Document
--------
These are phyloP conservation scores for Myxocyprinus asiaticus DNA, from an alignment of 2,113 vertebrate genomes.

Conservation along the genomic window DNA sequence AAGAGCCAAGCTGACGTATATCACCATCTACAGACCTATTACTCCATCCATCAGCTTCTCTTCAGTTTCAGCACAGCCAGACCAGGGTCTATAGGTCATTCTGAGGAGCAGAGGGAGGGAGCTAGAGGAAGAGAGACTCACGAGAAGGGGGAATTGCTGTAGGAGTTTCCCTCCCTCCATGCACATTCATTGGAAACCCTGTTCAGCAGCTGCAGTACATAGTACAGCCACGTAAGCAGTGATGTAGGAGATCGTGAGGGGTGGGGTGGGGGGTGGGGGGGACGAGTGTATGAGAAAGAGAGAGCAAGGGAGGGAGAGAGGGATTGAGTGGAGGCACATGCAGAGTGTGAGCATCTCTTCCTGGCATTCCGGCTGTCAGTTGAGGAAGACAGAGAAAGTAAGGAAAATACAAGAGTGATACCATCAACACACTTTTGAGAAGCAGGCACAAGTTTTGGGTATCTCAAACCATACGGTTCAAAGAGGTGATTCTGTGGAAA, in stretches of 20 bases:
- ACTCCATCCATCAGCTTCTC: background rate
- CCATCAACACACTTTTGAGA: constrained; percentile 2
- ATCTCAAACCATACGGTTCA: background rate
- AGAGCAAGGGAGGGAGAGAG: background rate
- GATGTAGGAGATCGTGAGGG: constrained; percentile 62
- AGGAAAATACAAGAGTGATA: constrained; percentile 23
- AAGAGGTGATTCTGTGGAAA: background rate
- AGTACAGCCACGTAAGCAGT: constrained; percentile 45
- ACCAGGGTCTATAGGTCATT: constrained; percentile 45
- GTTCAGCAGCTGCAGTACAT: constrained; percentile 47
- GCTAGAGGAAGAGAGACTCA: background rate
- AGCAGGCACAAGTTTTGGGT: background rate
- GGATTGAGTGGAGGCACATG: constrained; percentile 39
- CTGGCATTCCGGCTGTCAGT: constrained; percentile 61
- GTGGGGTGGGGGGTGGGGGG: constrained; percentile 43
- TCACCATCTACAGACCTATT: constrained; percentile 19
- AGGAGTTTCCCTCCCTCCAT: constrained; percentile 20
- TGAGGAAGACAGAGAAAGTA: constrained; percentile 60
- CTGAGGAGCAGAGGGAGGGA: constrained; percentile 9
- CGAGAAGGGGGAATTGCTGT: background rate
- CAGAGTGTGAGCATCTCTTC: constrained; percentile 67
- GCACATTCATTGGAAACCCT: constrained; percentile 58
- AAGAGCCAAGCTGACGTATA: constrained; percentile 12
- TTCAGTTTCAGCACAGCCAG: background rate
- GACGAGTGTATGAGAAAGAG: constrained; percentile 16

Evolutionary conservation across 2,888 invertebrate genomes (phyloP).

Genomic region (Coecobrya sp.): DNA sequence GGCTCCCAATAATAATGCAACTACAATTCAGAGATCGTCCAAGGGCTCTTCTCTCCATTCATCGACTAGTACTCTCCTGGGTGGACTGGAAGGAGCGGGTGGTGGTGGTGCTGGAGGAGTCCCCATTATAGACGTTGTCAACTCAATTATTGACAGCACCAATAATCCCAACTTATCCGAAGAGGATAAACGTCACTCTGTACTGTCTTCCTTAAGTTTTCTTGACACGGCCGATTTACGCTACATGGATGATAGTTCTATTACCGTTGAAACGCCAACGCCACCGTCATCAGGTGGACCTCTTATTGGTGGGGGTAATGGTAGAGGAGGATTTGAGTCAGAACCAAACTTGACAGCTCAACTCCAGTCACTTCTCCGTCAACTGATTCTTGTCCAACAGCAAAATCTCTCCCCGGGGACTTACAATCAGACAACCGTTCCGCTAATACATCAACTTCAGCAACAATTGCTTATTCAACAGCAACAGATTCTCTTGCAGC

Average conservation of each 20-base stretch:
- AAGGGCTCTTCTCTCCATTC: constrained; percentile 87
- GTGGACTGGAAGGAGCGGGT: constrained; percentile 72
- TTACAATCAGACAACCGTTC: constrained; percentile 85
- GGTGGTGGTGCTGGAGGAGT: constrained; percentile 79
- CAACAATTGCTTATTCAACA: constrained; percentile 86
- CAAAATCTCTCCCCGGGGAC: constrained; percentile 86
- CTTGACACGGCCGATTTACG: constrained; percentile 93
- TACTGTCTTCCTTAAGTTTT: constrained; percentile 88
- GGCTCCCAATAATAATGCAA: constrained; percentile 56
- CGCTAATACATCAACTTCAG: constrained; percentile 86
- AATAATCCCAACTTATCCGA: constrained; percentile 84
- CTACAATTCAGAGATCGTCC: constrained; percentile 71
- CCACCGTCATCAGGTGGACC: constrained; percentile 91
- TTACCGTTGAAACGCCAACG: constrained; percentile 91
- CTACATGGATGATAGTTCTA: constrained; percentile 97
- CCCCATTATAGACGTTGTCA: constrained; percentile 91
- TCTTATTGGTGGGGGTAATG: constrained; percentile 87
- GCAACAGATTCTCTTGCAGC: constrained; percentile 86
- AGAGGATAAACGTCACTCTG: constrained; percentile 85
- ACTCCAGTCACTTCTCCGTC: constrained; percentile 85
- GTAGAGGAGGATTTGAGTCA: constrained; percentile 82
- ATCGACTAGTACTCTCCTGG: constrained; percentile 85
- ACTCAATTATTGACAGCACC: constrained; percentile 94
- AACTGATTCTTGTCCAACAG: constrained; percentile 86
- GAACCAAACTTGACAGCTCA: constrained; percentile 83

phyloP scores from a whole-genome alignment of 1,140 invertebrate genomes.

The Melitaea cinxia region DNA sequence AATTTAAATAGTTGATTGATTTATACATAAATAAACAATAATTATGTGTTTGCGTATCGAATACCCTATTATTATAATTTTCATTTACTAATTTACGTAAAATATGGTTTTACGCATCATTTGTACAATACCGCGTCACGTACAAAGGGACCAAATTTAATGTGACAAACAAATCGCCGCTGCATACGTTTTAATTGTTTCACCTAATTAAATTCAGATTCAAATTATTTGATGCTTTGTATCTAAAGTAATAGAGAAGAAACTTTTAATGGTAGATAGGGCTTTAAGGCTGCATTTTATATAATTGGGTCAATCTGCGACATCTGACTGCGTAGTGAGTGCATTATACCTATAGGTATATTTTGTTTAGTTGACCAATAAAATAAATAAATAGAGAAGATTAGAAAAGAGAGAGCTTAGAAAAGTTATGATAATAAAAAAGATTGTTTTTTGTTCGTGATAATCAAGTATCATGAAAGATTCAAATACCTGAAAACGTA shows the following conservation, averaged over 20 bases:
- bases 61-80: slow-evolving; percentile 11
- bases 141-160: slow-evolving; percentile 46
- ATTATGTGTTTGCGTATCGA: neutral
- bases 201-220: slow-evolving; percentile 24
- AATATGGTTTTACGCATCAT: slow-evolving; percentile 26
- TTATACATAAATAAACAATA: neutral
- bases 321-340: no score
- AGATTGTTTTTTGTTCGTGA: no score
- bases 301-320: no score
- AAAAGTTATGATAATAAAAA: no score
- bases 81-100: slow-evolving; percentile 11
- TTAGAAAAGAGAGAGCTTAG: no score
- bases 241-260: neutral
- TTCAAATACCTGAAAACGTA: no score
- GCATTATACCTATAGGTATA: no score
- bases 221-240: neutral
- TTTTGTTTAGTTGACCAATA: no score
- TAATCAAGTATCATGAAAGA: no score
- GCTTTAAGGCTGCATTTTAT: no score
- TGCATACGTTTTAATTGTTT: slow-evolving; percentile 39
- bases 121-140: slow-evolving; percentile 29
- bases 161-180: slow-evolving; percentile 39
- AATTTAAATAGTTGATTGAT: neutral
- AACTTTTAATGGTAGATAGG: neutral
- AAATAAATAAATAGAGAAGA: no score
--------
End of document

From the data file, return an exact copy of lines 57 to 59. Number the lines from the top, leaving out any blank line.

The Melitaea cinxia region DNA sequence AATTTAAATAGTTGATTGATTTATACATAAATAAACAATAATTATGTGTTTGCGTATCGAATACCCTATTATTATAATTTTCATTTACTAATTTACGTAAAATATGGTTTTACGCATCATTTGTACAATACCGCGTCACGTACAAAGGGACCAAATTTAATGTGACAAACAAATCGCCGCTGCATACGTTTTAATTGTTTCACCTAATTAAATTCAGATTCAAATTATTTGATGCTTTGTATCTAAAGTAATAGAGAAGAAACTTTTAATGGTAGATAGGGCTTTAAGGCTGCATTTTATATAATTGGGTCAATCTGCGACATCTGACTGCGTAGTGAGTGCATTATACCTATAGGTATATTTTGTTTAGTTGACCAATAAAATAAATAAATAGAGAAGATTAGAAAAGAGAGAGCTTAGAAAAGTTATGATAATAAAAAAGATTGTTTTTTGTTCGTGATAATCAAGTATCATGAAAGATTCAAATACCTGAAAACGTA shows the following conservation, averaged over 20 bases:
- bases 61-80: slow-evolving; percentile 11
- bases 141-160: slow-evolving; percentile 46